Thursday, December 08, 2005

25 Years Without Dorothy Day

The New York Times
featured a nice little piece on the Catholic Worker today:

From the Bowery to Guantánamo With Dorothy Day

The Catholic Worker movement has now officially lasted 25 years beyond the death of its founder, Dorothy Day, and looks sturdy enough to last another 25.

There is something of a riddle in that. The harsh rules that limit the shelf lives of utopian impulses would seem to spell doom for an institution as shapeless and impractical as Day's. Lots of organizations want to lift up the poor, oppose war and reshape society, but few try to do so with no governing structure, no official means of support, no paid staff members and - since Day's death on Nov. 29, 1980 - no leader.

That oddity was on full display last week on the Lower East Side, where about 80 people - Catholic Worker members and former members, and their relatives and friends - gathered in a cramped, dingy auditorium at Maryhouse, the group's home for women on East Third Street, to celebrate a Mass in Day's memory.

The stage was closed off with white bedsheets draped on a string. Down in front, between a lectern and a Yamaha keyboard, a potted ficus and a table lamp gave the makeshift sanctuary the feeling of a living room. Pictures of Woody Guthrie, Gandhi and Martin Luther King Jr. lined the walls. There was lots of rumpled gray hair and baggy overcoats, women in turtlenecks and men with canes, a few young couples, a child or two.

The motley gathering was at the literal center of commemorations for Day, the Greenwich Village bohemian and journalist who converted to Catholicism and founded the Catholic Worker in 1933 with a fellow radical, Peter Maurin. She spent her final years at Maryhouse, leaving behind a mountain of writings but not much else in the way of stuff or structure. Her movement has been called not an organization but an organism, an anarchic experiment whose most improbable achievement may be its own survival.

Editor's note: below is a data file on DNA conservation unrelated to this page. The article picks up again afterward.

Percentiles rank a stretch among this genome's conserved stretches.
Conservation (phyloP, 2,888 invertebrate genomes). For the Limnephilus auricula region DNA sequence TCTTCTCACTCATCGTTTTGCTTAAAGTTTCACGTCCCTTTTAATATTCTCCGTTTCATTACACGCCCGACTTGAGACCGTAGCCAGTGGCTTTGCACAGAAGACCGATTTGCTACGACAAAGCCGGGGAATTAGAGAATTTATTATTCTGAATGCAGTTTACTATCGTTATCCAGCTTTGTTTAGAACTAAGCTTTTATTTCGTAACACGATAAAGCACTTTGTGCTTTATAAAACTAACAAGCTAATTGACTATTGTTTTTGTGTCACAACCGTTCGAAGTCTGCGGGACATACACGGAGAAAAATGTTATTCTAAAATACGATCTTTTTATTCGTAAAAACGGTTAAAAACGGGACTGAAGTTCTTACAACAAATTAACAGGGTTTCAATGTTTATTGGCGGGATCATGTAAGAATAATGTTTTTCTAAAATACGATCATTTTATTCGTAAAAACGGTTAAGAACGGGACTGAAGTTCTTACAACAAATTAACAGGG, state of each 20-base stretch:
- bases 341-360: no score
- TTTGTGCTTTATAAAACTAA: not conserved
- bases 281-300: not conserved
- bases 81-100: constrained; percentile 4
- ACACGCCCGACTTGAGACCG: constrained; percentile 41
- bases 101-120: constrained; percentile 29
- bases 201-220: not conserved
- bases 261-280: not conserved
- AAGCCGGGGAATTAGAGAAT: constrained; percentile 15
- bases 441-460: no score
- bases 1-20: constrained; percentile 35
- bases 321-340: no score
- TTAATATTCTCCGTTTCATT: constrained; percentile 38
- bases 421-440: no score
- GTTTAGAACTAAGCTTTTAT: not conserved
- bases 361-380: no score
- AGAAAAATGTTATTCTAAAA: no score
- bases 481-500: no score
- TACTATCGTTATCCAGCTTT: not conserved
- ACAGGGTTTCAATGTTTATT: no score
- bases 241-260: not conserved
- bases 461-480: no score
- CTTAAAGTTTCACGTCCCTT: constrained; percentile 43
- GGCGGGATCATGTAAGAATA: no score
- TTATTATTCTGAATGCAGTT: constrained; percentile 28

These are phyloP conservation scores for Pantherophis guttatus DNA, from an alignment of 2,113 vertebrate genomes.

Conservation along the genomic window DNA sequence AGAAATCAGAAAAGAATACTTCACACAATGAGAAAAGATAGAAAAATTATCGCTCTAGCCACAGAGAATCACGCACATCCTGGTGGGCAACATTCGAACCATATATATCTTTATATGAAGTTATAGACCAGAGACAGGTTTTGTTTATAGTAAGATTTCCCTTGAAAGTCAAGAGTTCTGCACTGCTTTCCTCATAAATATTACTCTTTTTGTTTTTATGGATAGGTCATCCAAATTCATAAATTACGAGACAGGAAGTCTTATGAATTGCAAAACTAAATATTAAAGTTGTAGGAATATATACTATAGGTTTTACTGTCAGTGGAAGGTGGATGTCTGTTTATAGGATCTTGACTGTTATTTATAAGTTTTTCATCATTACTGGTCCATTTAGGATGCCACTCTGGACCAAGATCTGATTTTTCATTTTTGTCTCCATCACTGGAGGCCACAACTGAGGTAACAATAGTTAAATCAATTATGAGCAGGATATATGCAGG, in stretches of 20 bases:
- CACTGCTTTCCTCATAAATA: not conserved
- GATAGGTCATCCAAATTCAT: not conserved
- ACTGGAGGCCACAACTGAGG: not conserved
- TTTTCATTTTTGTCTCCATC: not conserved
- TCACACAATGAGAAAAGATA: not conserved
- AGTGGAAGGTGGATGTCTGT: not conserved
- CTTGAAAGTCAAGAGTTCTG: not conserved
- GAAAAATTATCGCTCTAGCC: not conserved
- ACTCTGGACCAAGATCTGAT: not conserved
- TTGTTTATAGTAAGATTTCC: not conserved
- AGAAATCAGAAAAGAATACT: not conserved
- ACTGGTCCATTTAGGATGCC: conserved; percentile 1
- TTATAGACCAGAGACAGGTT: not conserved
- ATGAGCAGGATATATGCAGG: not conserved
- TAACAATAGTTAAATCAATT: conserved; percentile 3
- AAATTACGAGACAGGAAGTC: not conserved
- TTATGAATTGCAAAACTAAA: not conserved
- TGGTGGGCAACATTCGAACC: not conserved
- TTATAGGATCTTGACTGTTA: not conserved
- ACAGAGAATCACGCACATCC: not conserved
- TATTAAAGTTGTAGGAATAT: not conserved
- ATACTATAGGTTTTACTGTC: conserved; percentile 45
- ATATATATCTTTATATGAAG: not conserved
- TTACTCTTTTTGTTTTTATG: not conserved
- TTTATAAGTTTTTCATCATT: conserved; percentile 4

Members still dedicate themselves to voluntary poverty, nonviolence and hard work. They make soup, give away coats, visit prisoners and the sick, protest against war and publish a newspaper that sells, as it did in the 1930's, for a penny.

read the rest.


Blogger Susan Rose, CSJP said...

The interesting thing about the new Catholic Worker house here in town??? Apparently, none of them are Catholic.

4:49 PM  
Anonymous A said...

The Catholic Worker movement has been one of the sources of inspiration to a number of urban "neo-monastic" communities that are springing up in the inner cities. Thes communities have recently been written about in The Christian Century and Christianity Today, and the phrase "re-monking the church" has been coined. That would be "re-monking" the Protestant church of course, since the Roman Catholic church was of course never "de-monked" to begin with. These new communities often wholeheartedly embrace voluntary poverty and seek to serve the poorest and most marginalized of the inner city. Just as with the Catholic Worker movement apparently, they often have "no governing structure, no official means of support, no paid staff members". And per Susan's comment, these "new-monastic" communities, as they are coming to be called, are not Catholic, though most of them would probably balk and be offended at being called "protestant." The ones I know personally often refer to themsleves as "small c catholic" to emphasize their wish for unity in the universal church. Many of their influences, however, are monastic and therefore necessarily Catholic almost by definition.

I guess I know a lot about these folks because I guess I am sort of one of them, although as you know Mark (and Susan), I am in the process of conversion to the Roman Church.

This movement is one of the many faceted developments that has been spawned in part by the "emerging church conversation" (they don't like to be called a movement, at least in part because they are such a diverse group and not monolithic by any means) that is taking place (and being much and harshly critiqued) largely within certain evangelical (or formerly evangelical) circles that are rethinking much of evangelical theology and finding it wanting. There is a lot of theological "cross-polination" going on....

Maybe you and your readers are already aware of all of what I write here, and I didn't mean to go off on a big treatise, but your post and Susan's comment put me in mind of these things that I am actually still quite close to.

Peace to you

7:04 PM  
Blogger Mark Mossa, SJ said...


It's interesting. I was at a meeting recently where somebody said that Catholics (or perhaps we should say "some Catholics") are starting to look like evangelicals. To which my response was: Yeah, and some evangelicals are starting to look like Catholics!

Cross-pollination is a good word I think!


7:30 PM  
Blogger Kalanna said...

Wow, that's amazing. I didn't know that her anniversary was this time of year. She was actually friend with Catherine Doherty who died Dec. 14, 1985 - her 20th anniversary is this coming Wednesday. I'll be writing about it for sure. Connections, more connections.

11:50 PM  

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